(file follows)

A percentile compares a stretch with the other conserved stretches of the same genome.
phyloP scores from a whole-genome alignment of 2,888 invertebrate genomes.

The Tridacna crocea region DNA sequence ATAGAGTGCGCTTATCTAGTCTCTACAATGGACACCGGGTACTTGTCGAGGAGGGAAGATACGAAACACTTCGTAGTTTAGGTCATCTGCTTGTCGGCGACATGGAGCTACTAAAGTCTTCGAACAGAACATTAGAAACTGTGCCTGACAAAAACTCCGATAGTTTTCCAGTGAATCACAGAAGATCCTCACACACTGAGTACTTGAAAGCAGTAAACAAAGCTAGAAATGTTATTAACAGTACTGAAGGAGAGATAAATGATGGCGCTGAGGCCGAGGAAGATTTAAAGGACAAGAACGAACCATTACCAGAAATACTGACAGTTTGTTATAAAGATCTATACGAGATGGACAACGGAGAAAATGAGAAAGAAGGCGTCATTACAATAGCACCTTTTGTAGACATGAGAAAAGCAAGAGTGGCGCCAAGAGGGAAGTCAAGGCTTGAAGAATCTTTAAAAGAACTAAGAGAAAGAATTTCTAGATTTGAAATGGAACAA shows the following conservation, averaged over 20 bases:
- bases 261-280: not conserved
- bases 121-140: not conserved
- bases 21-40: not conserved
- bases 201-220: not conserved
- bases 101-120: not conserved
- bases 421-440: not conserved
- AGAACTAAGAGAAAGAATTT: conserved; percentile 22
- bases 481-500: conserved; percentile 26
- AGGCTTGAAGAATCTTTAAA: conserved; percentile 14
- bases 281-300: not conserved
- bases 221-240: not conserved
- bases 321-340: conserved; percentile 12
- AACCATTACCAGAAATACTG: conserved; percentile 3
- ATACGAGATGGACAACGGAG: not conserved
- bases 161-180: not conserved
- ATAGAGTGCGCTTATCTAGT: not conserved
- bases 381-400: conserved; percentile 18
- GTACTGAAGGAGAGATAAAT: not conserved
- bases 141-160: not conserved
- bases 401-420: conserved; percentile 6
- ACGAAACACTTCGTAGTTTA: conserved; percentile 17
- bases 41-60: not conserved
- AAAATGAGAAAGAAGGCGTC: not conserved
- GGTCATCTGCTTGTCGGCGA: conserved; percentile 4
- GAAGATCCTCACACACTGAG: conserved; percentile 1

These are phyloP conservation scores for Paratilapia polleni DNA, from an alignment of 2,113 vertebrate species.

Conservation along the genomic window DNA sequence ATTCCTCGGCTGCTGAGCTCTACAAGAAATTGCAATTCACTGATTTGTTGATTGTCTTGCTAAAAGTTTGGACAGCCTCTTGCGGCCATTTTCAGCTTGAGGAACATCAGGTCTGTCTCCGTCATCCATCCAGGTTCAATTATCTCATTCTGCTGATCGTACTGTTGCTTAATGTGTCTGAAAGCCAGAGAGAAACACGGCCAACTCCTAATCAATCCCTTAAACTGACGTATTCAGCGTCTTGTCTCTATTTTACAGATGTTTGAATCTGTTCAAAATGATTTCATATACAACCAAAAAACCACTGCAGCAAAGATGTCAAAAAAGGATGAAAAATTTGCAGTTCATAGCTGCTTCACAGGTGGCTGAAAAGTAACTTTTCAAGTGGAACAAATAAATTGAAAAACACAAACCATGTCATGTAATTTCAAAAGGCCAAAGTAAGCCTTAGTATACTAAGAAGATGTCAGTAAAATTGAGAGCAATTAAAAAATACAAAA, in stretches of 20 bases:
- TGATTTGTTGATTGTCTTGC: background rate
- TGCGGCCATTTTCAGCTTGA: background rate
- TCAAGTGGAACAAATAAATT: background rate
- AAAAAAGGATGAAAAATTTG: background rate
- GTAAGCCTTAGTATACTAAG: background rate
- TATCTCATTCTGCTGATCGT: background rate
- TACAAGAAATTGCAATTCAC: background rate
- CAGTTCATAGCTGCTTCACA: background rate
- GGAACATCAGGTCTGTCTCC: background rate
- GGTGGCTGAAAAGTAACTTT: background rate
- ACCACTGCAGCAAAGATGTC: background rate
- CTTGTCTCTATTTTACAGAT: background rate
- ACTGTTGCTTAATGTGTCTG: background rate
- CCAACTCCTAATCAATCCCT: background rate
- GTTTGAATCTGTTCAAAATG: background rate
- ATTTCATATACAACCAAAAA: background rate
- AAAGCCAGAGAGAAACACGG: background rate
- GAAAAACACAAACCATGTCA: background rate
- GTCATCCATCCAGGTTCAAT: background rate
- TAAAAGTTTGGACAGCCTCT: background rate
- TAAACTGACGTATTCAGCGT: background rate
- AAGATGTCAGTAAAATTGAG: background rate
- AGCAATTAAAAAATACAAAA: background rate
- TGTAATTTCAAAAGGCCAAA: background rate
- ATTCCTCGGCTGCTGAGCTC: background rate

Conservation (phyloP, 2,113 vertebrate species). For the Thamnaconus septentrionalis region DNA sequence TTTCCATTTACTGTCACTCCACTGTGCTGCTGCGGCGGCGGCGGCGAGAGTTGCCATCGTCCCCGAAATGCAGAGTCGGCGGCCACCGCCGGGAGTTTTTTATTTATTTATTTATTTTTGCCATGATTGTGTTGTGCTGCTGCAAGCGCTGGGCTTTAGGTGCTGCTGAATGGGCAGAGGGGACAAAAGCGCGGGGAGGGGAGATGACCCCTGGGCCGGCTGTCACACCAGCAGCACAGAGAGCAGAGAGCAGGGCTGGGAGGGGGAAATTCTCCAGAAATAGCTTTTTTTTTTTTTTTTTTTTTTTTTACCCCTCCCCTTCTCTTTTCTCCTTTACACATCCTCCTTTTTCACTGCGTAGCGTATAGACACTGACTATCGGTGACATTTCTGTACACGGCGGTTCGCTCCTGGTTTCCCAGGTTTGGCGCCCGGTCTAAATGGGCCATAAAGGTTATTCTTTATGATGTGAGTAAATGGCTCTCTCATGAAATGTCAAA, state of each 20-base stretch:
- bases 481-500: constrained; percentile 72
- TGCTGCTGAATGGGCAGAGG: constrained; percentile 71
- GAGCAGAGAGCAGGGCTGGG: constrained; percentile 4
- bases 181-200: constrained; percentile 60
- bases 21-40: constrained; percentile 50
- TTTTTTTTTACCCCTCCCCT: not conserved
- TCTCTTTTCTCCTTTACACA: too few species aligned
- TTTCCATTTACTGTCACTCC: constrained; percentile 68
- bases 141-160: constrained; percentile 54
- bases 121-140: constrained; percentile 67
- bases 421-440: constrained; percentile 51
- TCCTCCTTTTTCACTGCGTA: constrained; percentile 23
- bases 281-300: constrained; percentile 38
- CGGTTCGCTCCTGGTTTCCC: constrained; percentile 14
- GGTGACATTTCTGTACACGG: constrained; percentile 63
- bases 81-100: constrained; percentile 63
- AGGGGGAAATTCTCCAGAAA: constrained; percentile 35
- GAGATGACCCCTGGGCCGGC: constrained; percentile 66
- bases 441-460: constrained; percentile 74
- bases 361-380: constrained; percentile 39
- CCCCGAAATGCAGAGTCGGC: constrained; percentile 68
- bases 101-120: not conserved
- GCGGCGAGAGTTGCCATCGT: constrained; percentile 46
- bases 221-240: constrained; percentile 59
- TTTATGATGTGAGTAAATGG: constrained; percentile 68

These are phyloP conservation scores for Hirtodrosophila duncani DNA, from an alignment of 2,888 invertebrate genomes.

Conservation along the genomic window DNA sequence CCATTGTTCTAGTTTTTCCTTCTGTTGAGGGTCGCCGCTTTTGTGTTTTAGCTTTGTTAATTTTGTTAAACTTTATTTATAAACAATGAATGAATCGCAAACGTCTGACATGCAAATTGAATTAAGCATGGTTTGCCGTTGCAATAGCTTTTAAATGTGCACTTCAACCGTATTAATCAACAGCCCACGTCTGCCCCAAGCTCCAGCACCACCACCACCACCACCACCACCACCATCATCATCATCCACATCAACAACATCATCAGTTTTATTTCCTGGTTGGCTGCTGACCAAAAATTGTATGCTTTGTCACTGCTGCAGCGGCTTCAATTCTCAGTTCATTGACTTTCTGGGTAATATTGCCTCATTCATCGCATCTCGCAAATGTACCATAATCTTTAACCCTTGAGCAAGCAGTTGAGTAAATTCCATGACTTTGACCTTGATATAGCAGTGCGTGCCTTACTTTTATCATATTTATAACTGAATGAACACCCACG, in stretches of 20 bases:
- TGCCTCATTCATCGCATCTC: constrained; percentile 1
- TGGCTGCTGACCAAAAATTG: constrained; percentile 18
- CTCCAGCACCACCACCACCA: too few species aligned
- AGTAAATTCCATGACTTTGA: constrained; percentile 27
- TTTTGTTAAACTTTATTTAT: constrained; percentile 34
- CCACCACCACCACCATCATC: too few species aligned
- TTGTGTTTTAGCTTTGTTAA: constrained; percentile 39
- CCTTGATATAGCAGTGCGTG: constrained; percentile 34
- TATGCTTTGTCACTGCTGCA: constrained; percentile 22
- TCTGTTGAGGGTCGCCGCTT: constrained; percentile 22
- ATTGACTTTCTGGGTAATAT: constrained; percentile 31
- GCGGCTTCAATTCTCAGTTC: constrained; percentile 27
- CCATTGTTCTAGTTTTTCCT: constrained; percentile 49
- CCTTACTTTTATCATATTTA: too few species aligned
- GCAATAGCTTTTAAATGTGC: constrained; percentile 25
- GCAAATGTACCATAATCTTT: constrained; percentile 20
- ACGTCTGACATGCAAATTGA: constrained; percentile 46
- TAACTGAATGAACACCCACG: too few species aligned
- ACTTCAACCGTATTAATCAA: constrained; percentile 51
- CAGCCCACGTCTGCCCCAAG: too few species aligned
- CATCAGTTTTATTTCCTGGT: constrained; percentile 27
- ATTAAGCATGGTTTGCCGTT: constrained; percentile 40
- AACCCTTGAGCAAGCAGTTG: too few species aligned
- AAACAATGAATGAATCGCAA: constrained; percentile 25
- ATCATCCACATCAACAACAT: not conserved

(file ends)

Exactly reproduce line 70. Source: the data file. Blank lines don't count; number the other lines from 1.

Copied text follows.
- CGGTTCGCTCCTGGTTTCCC: constrained; percentile 14